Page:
The spinner grille was the most notable feature on the 1949 Ford, even on the sporty convertible.

1949 Ford Spinner Grille

Ford designer Joe Oros has said it was he who designed the spinner grille on the front end of the full-sized proposal for the 1949 Ford to give it the "distinctive look" Ford execs wanted. (After overcoming objections from engineers who thought it would interfere with cooling, the spinner became the most notable visual feature on the '49 Ford, and many claim credit for it.)

Perhaps some sketches from which Bob Bourke, Bob Koto, and other designers were working had a spinner; Oros said many designers were experimenting with the concept at the time. Likewise, it's possible a spinner grille may even have been roughed in at some point on Dick Caleal's developing model. And Bourke may have intended for the grille bars to rest entirely within the grille cavity.

As time grew short, though, Caleal could have concluded -- and rightly so -- that it was better to have the model completed on time rather than further develop a spinner grille at the risk of being late. If Bourke had not been told the spinner had been removed in the process, he certainly would have assumed the spinner on the production 1949 Ford was a final development of his design.

Oros and partner Elwood Engel also designed the instrument panel on the car to match the spinner grille. In addition, the back doors from rival Bob Gregorie's proposal, with their obvious dogleg over the rear wheel opening, were incorporated in the proposal from consultant George Walker's group, which included Oros and Engel.

Dutifully following package requirements, Caleal's theme model for Walker included a straight rear door cut. In practice, though, it would have meant a tight squeeze when entering or exiting a 1949 Ford. To provide adequate entrance space, Martin Regitko, with his knowledge of body design and package development, would have insisted on this change.

(It was common practice at Ford to create design models that depicted a four-door version on the left side and a two-door on the right. Caleal's mold bears out that he made his 1/4-scale proposal for the 1949 in the opposite configuration. C. Edson Armi's book The Art of American Car Design includes a photograph of a quarter-sized model identified as the Caleal/Bourke/Koto design. However, it shows a left-side four-door with a dogleg in the rear door. Further investigation revealed this to be a picture of one of Gregorie's study models done at Ford Design.)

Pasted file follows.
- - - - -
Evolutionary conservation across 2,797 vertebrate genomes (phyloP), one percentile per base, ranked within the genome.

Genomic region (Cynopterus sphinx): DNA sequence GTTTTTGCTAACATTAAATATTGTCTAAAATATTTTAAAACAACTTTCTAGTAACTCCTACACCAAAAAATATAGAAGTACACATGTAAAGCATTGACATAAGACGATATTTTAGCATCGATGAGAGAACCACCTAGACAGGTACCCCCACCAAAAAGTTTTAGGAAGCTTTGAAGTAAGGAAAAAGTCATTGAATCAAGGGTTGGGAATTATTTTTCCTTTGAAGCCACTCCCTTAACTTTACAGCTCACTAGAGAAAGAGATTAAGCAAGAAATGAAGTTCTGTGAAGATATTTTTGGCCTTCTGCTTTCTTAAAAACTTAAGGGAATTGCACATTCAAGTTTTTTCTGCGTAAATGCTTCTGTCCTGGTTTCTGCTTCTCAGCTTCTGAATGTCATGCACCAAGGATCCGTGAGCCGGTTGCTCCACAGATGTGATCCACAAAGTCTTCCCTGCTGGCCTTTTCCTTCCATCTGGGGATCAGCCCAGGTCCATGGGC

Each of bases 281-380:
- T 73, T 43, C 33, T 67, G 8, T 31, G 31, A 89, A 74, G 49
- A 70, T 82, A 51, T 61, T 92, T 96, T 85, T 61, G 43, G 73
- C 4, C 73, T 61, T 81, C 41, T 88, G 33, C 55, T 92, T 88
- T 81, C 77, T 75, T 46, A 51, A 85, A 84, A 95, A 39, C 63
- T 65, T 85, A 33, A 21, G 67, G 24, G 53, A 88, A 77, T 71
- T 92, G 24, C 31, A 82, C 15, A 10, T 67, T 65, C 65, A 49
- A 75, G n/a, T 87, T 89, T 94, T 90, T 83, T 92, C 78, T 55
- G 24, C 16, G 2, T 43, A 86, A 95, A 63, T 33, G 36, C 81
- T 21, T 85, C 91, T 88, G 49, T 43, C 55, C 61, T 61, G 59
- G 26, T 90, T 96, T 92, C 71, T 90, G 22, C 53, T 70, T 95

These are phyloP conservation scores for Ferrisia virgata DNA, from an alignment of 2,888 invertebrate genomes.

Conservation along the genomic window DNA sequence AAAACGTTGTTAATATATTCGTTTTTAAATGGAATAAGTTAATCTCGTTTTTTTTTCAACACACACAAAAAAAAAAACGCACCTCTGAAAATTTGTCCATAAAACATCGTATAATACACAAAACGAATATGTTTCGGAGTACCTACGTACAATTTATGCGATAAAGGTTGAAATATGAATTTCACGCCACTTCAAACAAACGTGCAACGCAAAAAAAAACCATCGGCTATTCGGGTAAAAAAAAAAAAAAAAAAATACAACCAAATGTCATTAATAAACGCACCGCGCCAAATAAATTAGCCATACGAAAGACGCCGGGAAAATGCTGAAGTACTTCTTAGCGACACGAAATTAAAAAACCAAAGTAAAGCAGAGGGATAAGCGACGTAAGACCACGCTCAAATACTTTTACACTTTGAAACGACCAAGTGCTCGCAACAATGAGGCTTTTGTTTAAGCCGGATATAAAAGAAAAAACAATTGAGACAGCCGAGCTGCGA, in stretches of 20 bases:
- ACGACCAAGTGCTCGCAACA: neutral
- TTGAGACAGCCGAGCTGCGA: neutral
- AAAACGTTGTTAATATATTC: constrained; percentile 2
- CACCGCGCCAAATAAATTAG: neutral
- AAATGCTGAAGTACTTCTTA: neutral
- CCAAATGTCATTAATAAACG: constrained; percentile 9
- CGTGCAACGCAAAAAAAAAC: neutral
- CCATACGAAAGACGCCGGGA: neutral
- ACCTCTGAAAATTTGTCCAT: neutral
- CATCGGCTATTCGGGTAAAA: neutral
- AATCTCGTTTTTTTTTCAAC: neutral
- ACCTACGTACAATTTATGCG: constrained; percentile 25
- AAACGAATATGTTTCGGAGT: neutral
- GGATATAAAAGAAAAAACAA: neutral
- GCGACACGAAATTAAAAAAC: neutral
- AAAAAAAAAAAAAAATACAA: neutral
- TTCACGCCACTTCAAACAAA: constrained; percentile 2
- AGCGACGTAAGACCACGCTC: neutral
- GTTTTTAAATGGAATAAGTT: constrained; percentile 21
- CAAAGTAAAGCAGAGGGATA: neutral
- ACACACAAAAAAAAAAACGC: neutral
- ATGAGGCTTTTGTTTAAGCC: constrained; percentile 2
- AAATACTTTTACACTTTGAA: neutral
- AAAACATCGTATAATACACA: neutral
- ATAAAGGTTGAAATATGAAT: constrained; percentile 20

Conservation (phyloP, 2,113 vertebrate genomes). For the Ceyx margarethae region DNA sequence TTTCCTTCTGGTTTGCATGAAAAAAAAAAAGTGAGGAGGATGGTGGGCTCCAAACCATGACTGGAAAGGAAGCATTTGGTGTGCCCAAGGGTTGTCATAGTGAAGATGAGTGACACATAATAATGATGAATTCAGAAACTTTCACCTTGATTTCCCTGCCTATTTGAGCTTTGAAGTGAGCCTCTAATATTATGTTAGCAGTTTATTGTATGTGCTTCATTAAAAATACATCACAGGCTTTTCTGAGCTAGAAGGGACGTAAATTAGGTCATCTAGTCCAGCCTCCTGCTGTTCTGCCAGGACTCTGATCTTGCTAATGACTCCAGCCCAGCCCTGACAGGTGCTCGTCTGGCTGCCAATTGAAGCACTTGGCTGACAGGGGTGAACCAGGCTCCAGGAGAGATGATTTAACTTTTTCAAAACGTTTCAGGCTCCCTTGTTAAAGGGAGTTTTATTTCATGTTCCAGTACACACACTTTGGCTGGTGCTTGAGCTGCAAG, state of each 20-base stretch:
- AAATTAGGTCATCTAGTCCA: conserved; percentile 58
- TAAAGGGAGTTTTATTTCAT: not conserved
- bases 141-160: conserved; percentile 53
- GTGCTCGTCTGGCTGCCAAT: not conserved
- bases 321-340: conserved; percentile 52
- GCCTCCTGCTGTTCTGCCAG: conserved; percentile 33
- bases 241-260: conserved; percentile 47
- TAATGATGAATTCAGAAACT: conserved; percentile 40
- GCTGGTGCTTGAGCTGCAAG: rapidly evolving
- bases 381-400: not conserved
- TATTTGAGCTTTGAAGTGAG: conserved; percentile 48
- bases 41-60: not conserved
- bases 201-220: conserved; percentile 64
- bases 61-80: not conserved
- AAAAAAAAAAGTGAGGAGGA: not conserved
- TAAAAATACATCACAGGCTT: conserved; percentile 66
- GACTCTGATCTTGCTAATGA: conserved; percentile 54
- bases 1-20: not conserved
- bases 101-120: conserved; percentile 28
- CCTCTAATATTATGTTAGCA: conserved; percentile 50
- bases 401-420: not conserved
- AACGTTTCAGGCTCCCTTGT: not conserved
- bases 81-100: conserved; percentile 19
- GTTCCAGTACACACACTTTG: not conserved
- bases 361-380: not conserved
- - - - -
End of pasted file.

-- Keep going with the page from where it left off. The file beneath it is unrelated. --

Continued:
Although both Walker and Engel claimed the idea, Engel turned the taillights from vertical to horizontal and put windsplits on the rear fenders leading up to the taillights. (Henry Ford II was given credit for this change in a paper on the 1949 Ford presented to the Society of Automotive Engineers.)

The production 1949 Ford did use one element of Bob Gregorie's model: the rear-door dogleg on four-doors.

Gil Spear, who had been a designer at GM and Chrysler before the war, came to Ford in April 1947. His first task there was to refine the clay model Oros and Engel had worked up from the theme model and make it production ready under the supervision of George Snyder. (Snyder was another newcomer to Ford. He was formerly head of GM's Oldsmobile design studio and was soon appointed to lead Ford's Design Department.)

According to Spear, the full-sized clay model was amateurish, and he and Snyder had to entirely redo it to make it ready for production. Among other things, Spear tried to include a "head-up" display for the speedometer, with lighted numerals projecting the speed on the windshield, a technology borrowed from World War II aircraft. But "fear of the unknown" and cost dictated a conventional speedometer. One body style that didn't make it into production was a fastback sedan. As Spear remembered it, a fastback was the idea of newly hired chief body engineer John Oswald, but for reasons that were probably tied more to an anticipated lack of sales, the fastback never saw production.

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